Duterte Defends China Loans as Critics Warn of Unfavorable Terms

Duterte Defends China Loans as Critics Warn of Unfavorable Terms

(Bloomberg) -- Philippine President Rodrigo Duterte is standing firm on his decision to borrow from China for infrastructure funding, despite warnings from his critics of unfavorable loan conditions.

Terms of the Chinese loans are not disadvantageous to the Philippines, Duterte’s spokesman Salvador Panelo said at a briefing Monday. It’s “not possible” for China to seize the Philippines’ natural resources because the southeast Asian nation is unlikely to default on its obligations, Panelo said.

“The onerous conditions that some say are incorporated in the contracts are standard between lender and borrower to ensure that the lender will get paid,” Panelo said. China has so far provided $273.3 million in loans to the Philippines for a dam and an irrigation project, according to the Finance Department.

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  • Supreme Court Justice Antonio Carpio warned on March 22 that China might seize gas fields within the Philippine economic zone in the South China Sea if the Philippines defaults on its $62 million loan for Chico dam. The nations have been locked in a dispute over parts of the maritime area which the U.S. Energy Information Administration estimated to have 4 trillion cubic feet of gas reserves worth billions of dollars.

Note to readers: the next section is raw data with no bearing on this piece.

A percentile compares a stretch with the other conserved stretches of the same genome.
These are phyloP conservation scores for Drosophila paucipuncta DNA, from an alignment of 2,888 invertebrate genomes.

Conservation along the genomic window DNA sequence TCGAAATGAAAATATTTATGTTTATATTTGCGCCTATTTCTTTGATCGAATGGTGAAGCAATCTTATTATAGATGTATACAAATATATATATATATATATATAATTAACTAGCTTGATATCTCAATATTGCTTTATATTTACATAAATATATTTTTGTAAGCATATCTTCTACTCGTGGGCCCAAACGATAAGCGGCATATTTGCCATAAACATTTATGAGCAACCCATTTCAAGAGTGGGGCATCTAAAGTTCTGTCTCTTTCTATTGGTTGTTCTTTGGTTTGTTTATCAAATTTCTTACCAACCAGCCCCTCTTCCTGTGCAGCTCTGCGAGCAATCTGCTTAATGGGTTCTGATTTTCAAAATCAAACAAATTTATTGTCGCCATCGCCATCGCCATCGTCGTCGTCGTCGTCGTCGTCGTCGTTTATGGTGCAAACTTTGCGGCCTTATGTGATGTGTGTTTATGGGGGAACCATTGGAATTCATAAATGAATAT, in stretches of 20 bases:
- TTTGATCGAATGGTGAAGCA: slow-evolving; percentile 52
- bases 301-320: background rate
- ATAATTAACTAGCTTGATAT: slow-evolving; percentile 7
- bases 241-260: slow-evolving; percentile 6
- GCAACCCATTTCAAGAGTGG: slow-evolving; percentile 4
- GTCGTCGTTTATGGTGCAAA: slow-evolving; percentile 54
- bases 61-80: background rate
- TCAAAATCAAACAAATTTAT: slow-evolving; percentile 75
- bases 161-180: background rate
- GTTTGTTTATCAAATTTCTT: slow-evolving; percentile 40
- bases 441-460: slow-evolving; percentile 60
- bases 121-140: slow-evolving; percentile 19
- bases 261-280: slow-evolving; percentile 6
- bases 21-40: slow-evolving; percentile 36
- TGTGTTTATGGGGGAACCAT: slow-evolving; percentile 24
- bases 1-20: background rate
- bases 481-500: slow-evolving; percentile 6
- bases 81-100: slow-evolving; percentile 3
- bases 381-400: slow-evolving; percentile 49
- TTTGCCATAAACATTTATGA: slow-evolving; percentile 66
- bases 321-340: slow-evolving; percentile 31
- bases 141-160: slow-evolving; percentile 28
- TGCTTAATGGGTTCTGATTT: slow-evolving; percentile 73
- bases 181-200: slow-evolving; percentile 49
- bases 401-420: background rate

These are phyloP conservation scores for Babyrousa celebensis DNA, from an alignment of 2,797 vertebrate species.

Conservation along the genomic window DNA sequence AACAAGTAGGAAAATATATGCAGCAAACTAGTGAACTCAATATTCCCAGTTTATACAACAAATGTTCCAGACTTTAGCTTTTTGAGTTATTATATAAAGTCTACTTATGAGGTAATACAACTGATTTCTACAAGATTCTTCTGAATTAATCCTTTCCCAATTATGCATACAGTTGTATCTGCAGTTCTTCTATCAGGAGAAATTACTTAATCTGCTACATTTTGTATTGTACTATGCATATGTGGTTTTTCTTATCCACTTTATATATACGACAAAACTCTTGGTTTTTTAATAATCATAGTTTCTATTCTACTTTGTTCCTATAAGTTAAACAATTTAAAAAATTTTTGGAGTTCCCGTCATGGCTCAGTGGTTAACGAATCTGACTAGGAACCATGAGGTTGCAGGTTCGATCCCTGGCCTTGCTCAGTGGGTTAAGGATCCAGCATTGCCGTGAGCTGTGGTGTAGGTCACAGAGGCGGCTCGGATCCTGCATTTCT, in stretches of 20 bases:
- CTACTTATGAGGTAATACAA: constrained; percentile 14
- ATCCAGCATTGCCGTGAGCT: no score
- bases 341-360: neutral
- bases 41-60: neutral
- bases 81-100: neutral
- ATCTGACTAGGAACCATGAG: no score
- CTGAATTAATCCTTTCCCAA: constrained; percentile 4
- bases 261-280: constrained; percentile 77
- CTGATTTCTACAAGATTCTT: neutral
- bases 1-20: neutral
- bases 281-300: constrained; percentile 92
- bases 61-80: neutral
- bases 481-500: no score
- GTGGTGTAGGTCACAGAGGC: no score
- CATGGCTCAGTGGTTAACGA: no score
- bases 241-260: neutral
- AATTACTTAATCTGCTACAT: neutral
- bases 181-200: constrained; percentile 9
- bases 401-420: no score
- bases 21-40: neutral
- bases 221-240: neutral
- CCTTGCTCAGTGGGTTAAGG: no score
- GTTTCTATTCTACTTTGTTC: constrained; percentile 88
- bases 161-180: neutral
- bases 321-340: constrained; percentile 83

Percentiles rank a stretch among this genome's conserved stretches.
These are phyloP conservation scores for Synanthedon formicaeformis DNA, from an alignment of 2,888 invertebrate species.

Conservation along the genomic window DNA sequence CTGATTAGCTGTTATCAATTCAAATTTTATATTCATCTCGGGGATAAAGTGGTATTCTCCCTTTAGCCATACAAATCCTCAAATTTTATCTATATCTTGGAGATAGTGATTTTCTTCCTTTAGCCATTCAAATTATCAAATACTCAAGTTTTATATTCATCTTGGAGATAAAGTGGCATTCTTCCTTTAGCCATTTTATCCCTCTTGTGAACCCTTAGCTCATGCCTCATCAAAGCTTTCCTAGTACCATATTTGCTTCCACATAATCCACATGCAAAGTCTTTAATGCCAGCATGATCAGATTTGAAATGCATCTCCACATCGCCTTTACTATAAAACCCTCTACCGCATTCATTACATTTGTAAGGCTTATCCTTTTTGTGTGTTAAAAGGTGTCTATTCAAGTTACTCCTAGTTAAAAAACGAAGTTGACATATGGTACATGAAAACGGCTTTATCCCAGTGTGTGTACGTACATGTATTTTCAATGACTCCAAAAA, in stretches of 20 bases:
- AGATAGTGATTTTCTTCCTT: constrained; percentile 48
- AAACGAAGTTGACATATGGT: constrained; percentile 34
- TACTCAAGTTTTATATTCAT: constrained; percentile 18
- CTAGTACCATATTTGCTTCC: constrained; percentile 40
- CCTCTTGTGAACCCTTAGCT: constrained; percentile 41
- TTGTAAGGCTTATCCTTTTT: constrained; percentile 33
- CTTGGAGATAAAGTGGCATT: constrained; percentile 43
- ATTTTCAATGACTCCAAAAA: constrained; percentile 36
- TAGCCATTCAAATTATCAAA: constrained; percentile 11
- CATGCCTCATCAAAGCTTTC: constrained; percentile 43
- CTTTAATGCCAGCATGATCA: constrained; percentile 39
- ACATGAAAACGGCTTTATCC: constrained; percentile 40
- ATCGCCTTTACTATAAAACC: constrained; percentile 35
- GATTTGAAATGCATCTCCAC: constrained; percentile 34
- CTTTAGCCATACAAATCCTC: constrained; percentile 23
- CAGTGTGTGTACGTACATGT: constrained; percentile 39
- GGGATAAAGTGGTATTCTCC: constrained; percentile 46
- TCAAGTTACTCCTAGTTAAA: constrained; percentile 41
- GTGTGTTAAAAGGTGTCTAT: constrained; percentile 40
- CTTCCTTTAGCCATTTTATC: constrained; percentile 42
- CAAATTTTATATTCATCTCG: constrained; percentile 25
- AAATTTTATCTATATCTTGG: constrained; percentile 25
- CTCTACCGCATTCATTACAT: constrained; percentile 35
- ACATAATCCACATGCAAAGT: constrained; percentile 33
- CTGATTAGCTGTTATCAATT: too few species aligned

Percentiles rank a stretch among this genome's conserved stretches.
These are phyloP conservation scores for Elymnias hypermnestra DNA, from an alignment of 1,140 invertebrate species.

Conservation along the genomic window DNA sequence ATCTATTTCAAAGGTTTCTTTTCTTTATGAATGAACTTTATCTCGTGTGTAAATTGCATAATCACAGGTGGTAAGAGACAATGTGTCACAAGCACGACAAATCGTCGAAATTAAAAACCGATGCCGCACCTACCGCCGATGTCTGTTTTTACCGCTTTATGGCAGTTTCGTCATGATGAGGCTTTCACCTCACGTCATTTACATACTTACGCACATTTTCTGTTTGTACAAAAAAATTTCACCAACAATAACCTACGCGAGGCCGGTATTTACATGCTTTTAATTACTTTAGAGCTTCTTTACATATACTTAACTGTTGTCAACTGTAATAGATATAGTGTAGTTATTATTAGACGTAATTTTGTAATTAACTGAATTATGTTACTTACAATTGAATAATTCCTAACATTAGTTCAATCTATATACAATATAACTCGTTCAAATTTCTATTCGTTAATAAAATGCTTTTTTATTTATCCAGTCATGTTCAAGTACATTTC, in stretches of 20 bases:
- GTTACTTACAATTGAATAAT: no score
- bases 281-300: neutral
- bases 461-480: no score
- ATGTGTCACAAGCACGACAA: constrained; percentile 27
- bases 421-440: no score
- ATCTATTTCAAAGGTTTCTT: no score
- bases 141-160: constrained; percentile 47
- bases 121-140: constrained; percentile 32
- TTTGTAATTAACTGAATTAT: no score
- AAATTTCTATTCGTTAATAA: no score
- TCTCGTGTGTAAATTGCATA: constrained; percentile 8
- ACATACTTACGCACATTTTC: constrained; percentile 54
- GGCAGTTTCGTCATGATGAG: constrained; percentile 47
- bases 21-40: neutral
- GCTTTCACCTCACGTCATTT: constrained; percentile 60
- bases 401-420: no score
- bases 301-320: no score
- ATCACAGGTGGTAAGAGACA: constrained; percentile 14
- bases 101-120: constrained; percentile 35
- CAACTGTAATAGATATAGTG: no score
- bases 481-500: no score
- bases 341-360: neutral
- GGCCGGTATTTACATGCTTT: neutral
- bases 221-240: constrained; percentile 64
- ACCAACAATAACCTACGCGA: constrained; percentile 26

• The Chico loan deal is expected to be template for all other loans to the Philippines, Carpio also said. The 20-year Chico dam loan agreement was signed in April 2018, the DOF said.
  • Groups opposing the China-funded Kaliwa dam project north of the capital have asked the top court to order Duterte’s government to release loan documents. Their lawyer, opposition senatorial candidate Chel Diokno, said Monday that there’s concern over high interest rates and about the loan terms being concealed.
  • The Finance Department has posted the Kaliwa Dam loan deal on its website, and Executive Secretary Salvador Medialdea has assured that government is ready to release more documents.
  • Chinese loan, which carries a 2 percent interest, was tapped for the dam project because it’s cheaper and faster to acquire, Finance Assistant Secretary Antonio Lambino said last week.

To contact the reporter on this story: Andreo Calonzo in Manila at

To contact the editors responsible for this story: Cecilia Yap at, Ditas Lopez, Clarissa Batino

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